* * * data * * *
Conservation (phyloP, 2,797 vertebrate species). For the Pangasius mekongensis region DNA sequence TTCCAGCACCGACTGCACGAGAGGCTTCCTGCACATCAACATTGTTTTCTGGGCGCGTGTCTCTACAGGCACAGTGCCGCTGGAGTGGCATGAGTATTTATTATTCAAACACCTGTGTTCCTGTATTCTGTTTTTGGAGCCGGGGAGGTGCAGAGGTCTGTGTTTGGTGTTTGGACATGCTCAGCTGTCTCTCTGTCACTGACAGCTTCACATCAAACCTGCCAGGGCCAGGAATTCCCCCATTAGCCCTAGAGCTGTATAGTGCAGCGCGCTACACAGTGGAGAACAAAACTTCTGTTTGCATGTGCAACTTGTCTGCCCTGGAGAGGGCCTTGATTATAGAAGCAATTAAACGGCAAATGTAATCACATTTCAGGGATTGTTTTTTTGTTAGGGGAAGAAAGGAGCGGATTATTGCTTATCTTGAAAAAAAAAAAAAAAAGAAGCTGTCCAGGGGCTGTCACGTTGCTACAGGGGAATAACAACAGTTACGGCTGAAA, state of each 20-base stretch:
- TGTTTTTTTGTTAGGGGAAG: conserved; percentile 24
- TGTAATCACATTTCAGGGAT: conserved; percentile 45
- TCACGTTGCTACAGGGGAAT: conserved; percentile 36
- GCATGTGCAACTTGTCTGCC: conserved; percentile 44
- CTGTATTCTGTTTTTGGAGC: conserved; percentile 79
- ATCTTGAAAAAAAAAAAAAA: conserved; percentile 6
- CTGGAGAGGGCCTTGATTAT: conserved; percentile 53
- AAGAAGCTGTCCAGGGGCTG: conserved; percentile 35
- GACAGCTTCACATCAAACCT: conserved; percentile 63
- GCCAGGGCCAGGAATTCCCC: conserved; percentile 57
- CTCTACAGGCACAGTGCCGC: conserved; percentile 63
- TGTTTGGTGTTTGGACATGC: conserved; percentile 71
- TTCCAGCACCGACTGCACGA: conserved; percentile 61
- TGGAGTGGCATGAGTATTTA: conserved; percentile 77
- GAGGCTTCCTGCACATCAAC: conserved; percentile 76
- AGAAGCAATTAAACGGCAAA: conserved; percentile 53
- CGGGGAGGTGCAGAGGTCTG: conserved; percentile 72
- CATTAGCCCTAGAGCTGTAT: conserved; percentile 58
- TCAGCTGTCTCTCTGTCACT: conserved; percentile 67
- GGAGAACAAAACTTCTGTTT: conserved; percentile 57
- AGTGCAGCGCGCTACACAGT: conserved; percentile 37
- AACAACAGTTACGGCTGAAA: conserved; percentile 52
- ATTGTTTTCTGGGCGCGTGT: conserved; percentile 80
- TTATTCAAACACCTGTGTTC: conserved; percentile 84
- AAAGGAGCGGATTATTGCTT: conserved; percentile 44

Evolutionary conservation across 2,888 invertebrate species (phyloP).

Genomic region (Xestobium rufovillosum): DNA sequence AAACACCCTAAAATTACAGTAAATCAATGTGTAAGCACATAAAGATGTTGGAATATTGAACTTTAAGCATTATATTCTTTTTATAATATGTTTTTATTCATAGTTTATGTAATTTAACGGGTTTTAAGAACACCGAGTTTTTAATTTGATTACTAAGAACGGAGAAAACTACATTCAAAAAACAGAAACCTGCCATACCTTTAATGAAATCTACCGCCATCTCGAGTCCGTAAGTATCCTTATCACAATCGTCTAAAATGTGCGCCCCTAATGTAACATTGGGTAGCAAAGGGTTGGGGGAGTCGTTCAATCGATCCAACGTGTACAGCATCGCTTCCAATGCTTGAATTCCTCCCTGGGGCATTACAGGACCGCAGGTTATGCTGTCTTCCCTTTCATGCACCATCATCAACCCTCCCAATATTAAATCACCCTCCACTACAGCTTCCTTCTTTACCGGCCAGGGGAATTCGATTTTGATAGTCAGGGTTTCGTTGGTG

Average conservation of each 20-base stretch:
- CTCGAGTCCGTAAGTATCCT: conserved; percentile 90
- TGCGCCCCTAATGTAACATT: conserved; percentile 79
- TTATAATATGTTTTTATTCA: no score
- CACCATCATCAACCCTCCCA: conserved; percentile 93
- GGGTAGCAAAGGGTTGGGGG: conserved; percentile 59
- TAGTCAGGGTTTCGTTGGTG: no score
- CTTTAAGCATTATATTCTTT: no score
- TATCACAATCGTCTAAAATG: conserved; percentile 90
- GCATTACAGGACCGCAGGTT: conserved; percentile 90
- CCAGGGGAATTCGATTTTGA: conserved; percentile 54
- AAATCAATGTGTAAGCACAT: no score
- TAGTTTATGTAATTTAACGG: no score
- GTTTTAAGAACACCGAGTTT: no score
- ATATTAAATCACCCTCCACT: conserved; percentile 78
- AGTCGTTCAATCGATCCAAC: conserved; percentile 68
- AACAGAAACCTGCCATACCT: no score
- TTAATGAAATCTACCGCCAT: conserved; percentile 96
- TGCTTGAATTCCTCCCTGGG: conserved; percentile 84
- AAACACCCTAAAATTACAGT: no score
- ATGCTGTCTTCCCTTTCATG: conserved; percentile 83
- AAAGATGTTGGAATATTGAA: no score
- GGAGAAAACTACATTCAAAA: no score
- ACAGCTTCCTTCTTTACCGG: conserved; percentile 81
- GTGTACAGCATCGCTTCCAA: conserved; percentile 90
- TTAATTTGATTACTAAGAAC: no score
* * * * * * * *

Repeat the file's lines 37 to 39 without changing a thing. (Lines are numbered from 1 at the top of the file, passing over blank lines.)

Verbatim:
- TATCACAATCGTCTAAAATG: conserved; percentile 90
- GCATTACAGGACCGCAGGTT: conserved; percentile 90
- CCAGGGGAATTCGATTTTGA: conserved; percentile 54